Also a used copy on amazon marketplace for $345.00

    And head on over to Pappy's today too, he's got a cool spooker from The Thing #16 called Mental Wizard:

    http://pappysgoldenage.blogspot.com/

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  6. Anonymous6/27/2008

    cant believe the by design book is so expensive now. wish i'd picked it up now shit

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  7. Horror pariah6/27/2008

    I have that Toth book and it's great!.years before i knew it was Toth who worked on those cartoons,i would watch them just to see the design of each new monster or villain,never cared about the heroes.as for this story,yeah it's kinda dissapointing not to get to go through the glass,but it's still fun!.

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  8. Anonymous6/27/2008

    Hey,

    Before any of you rush out and buy Vol. 2 of "Edge of Genius" you might consider contacting the publisher, Greg Theakston, and ask him what percentage of the profit from sales he intends to send to the Toth family. Better yet, contact one of Toth's children and ask how much money Theakston sent to Alex while he was alive. After all, prior to May of 2006, Pure Imagination issued several collections of Toth's work. Since even DC sent Alex checks for reprints of work he did for them in the 50's (work they legally owned outright), seems as if Pure Imagination should've sent something to Alex, doesn't it?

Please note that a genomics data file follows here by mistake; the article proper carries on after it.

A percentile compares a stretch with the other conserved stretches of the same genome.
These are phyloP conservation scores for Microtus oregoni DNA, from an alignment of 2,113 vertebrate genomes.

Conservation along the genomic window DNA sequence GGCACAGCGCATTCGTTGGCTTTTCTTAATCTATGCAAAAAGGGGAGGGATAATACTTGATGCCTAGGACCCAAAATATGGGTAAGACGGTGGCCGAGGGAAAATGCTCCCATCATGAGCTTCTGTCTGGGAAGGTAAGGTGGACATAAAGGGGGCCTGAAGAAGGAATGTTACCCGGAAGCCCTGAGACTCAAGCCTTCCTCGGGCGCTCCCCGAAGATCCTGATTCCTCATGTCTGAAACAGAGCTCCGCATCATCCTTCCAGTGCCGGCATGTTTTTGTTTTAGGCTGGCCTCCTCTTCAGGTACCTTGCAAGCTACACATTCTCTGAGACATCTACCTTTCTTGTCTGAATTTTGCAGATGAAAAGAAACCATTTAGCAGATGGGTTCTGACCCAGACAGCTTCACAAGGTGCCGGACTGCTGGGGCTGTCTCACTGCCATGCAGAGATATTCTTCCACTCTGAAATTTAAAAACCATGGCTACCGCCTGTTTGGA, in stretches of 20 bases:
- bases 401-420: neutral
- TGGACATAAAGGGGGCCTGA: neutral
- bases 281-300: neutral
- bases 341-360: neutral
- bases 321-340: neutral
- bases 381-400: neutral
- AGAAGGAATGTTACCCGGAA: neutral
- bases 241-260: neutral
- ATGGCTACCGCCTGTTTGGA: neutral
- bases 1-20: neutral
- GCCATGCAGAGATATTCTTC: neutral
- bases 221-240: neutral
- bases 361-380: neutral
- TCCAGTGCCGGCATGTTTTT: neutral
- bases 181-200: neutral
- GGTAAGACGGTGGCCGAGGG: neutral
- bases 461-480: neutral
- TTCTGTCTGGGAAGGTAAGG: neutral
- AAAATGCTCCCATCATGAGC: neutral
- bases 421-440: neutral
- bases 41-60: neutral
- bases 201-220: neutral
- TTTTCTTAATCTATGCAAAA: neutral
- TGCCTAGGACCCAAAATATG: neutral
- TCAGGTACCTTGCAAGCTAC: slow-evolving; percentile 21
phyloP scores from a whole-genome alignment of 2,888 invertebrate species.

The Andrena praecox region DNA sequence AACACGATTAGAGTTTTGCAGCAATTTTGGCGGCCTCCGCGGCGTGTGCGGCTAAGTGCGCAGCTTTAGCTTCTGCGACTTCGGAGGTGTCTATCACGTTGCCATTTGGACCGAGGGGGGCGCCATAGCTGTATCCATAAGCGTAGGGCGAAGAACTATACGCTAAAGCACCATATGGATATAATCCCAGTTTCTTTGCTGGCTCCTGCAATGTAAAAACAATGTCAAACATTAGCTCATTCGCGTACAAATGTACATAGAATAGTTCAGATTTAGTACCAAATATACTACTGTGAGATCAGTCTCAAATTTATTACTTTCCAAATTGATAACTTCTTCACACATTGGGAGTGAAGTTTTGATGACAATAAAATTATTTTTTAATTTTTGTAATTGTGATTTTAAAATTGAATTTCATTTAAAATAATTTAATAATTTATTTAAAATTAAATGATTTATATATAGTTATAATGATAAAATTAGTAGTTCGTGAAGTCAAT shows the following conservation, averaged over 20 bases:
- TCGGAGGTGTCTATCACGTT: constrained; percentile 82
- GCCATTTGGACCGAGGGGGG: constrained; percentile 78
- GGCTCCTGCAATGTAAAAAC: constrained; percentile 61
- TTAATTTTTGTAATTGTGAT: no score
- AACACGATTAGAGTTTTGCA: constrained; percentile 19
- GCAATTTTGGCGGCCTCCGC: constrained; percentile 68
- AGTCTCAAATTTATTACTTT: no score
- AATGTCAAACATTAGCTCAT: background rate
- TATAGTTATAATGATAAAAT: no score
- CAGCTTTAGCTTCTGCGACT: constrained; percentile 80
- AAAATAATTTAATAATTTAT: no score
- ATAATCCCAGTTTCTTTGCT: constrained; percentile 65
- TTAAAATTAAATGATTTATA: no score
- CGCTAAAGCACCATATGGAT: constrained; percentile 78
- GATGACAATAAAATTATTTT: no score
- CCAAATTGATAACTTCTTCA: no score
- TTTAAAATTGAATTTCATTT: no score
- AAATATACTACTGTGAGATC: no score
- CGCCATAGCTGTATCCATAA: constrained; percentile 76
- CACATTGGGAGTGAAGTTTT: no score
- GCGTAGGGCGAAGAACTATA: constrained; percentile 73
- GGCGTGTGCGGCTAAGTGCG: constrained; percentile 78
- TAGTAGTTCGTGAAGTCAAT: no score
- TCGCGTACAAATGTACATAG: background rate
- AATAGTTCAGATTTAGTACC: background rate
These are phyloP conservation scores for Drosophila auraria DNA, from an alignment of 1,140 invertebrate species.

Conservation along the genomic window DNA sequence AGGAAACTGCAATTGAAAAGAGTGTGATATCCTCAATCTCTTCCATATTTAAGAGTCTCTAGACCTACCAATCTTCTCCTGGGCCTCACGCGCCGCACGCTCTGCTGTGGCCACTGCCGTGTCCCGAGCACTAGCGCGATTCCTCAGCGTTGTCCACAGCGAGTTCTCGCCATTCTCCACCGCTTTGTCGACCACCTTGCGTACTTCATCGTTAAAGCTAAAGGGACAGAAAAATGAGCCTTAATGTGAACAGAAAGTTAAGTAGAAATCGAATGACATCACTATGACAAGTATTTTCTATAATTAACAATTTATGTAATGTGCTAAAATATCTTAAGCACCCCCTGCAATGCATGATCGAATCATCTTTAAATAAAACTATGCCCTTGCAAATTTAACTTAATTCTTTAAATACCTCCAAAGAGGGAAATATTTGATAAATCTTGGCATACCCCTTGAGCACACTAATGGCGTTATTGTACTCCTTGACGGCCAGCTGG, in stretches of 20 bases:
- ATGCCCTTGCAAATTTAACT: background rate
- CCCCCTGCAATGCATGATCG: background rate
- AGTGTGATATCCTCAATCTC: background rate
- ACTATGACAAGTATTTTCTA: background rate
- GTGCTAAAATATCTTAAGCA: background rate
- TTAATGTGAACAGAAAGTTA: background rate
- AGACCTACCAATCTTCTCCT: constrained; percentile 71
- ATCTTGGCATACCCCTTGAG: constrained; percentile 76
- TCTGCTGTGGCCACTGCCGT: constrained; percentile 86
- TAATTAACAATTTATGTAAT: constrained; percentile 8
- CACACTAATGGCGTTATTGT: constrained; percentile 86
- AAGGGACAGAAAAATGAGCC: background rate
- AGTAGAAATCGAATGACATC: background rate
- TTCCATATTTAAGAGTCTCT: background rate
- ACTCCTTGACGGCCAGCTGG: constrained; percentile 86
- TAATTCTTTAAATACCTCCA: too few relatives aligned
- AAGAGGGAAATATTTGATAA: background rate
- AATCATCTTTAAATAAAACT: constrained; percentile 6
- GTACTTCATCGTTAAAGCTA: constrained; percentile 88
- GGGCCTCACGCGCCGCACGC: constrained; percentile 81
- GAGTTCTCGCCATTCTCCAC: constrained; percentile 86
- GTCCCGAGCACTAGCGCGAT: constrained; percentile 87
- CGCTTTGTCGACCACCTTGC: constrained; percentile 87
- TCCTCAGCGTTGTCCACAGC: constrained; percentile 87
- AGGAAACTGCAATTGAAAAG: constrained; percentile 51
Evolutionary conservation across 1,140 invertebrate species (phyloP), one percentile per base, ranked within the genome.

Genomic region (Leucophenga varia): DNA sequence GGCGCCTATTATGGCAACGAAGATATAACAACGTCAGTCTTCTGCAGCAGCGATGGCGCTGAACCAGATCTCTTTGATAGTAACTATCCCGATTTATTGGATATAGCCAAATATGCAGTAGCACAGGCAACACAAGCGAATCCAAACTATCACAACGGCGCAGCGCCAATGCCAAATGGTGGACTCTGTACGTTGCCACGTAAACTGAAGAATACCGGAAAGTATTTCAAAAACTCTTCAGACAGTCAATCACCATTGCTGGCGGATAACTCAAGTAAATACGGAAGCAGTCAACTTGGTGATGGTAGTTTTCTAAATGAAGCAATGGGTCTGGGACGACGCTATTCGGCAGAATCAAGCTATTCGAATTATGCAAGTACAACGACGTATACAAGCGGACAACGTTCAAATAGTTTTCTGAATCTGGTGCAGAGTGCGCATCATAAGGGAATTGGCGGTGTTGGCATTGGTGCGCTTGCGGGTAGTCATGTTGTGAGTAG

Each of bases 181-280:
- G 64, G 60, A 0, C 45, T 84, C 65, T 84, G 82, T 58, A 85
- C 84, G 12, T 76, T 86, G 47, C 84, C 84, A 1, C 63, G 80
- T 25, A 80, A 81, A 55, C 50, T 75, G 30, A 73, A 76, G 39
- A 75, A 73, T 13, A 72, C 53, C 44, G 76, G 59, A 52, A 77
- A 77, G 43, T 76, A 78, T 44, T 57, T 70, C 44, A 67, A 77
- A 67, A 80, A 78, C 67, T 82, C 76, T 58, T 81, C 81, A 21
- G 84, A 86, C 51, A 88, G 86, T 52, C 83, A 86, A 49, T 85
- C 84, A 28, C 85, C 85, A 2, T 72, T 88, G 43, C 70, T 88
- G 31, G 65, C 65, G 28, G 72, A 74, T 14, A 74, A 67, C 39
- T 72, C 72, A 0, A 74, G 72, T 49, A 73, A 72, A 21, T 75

Of course, maybe you think Theakston is really not profiting at all from these publications, and yet, he just keeps putting them out...

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  9. Great work this week (as always), Mr. K! I'm on the edge of my seat to see what you come up with next. :)

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  10. Toth's work at Hanna Barbera is incredible, I'm not sure it translated to film the way he probably envisioned it but still, for those of us who grew up with these cartoons it sure did make childhood fun.

    >you might consider contacting the publisher, Greg Theakston

    How about you contact him and tell us what he says. Sounds like you know more about this than we do.

    >I'm on the edge of my seat to see what you come up with next.